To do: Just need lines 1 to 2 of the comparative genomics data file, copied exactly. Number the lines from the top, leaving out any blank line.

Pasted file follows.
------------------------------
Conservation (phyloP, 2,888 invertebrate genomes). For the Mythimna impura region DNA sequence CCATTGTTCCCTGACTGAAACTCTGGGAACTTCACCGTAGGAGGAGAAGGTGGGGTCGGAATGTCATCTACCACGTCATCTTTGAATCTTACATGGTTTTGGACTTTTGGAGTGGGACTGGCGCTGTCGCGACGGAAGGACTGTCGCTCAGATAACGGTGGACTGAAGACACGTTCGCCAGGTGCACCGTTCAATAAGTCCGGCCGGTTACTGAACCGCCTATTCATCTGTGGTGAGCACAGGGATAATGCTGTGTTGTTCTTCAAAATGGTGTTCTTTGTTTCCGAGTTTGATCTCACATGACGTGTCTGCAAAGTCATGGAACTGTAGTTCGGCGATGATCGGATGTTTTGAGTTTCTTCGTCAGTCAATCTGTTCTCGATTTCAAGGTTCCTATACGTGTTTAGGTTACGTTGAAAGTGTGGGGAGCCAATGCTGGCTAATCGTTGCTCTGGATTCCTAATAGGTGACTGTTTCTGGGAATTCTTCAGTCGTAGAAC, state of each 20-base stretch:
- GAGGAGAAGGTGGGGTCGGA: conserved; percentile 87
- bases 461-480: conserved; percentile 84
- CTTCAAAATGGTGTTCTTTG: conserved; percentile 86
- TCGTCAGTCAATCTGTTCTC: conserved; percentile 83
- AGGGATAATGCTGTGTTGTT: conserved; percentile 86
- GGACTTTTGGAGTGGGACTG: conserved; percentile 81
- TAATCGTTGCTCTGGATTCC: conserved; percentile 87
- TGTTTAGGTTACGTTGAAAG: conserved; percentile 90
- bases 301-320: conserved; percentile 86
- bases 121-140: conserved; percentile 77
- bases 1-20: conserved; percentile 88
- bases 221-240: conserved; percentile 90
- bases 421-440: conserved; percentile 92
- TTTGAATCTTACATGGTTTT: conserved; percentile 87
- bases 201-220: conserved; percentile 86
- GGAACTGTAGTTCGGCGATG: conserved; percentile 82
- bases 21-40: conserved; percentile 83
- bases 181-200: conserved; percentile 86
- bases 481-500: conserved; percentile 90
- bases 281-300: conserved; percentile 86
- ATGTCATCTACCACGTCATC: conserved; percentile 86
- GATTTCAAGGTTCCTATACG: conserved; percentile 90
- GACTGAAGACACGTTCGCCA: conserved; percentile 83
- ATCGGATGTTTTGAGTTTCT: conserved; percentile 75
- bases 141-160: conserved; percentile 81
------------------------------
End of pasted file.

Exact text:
Conservation (phyloP, 2,888 invertebrate genomes). For the Mythimna impura region DNA sequence CCATTGTTCCCTGACTGAAACTCTGGGAACTTCACCGTAGGAGGAGAAGGTGGGGTCGGAATGTCATCTACCACGTCATCTTTGAATCTTACATGGTTTTGGACTTTTGGAGTGGGACTGGCGCTGTCGCGACGGAAGGACTGTCGCTCAGATAACGGTGGACTGAAGACACGTTCGCCAGGTGCACCGTTCAATAAGTCCGGCCGGTTACTGAACCGCCTATTCATCTGTGGTGAGCACAGGGATAATGCTGTGTTGTTCTTCAAAATGGTGTTCTTTGTTTCCGAGTTTGATCTCACATGACGTGTCTGCAAAGTCATGGAACTGTAGTTCGGCGATGATCGGATGTTTTGAGTTTCTTCGTCAGTCAATCTGTTCTCGATTTCAAGGTTCCTATACGTGTTTAGGTTACGTTGAAAGTGTGGGGAGCCAATGCTGGCTAATCGTTGCTCTGGATTCCTAATAGGTGACTGTTTCTGGGAATTCTTCAGTCGTAGAAC, state of each 20-base stretch:
- GAGGAGAAGGTGGGGTCGGA: conserved; percentile 87